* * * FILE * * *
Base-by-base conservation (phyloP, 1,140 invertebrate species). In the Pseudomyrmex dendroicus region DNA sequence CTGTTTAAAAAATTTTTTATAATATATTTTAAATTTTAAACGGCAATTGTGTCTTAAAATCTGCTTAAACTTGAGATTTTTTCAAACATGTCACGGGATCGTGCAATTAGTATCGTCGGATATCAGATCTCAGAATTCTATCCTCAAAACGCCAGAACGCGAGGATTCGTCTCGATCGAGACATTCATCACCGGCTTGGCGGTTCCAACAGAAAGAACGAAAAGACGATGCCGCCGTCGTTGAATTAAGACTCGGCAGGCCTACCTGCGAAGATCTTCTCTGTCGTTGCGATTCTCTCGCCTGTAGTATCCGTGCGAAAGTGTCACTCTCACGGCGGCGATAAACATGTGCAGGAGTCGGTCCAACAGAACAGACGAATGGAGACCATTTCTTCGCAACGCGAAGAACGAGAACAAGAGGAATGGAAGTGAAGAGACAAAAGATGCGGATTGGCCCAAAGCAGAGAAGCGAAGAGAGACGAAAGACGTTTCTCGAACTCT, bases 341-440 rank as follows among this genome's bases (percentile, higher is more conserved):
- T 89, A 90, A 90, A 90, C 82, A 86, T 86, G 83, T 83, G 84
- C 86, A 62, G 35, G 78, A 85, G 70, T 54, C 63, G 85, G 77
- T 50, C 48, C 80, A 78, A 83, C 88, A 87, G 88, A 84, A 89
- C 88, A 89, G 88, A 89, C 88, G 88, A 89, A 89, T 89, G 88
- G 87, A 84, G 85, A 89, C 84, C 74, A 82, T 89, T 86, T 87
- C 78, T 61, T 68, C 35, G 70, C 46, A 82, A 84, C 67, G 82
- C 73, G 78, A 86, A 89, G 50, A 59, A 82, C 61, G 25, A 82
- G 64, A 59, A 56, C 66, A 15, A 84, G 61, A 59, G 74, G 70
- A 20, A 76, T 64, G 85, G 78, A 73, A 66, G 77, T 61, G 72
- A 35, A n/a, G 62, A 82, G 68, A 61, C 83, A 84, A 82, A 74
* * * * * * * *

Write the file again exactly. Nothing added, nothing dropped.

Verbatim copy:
Base-by-base conservation (phyloP, 1,140 invertebrate species). In the Pseudomyrmex dendroicus region DNA sequence CTGTTTAAAAAATTTTTTATAATATATTTTAAATTTTAAACGGCAATTGTGTCTTAAAATCTGCTTAAACTTGAGATTTTTTCAAACATGTCACGGGATCGTGCAATTAGTATCGTCGGATATCAGATCTCAGAATTCTATCCTCAAAACGCCAGAACGCGAGGATTCGTCTCGATCGAGACATTCATCACCGGCTTGGCGGTTCCAACAGAAAGAACGAAAAGACGATGCCGCCGTCGTTGAATTAAGACTCGGCAGGCCTACCTGCGAAGATCTTCTCTGTCGTTGCGATTCTCTCGCCTGTAGTATCCGTGCGAAAGTGTCACTCTCACGGCGGCGATAAACATGTGCAGGAGTCGGTCCAACAGAACAGACGAATGGAGACCATTTCTTCGCAACGCGAAGAACGAGAACAAGAGGAATGGAAGTGAAGAGACAAAAGATGCGGATTGGCCCAAAGCAGAGAAGCGAAGAGAGACGAAAGACGTTTCTCGAACTCT, bases 341-440 rank as follows among this genome's bases (percentile, higher is more conserved):
- T 89, A 90, A 90, A 90, C 82, A 86, T 86, G 83, T 83, G 84
- C 86, A 62, G 35, G 78, A 85, G 70, T 54, C 63, G 85, G 77
- T 50, C 48, C 80, A 78, A 83, C 88, A 87, G 88, A 84, A 89
- C 88, A 89, G 88, A 89, C 88, G 88, A 89, A 89, T 89, G 88
- G 87, A 84, G 85, A 89, C 84, C 74, A 82, T 89, T 86, T 87
- C 78, T 61, T 68, C 35, G 70, C 46, A 82, A 84, C 67, G 82
- C 73, G 78, A 86, A 89, G 50, A 59, A 82, C 61, G 25, A 82
- G 64, A 59, A 56, C 66, A 15, A 84, G 61, A 59, G 74, G 70
- A 20, A 76, T 64, G 85, G 78, A 73, A 66, G 77, T 61, G 72
- A 35, A n/a, G 62, A 82, G 68, A 61, C 83, A 84, A 82, A 74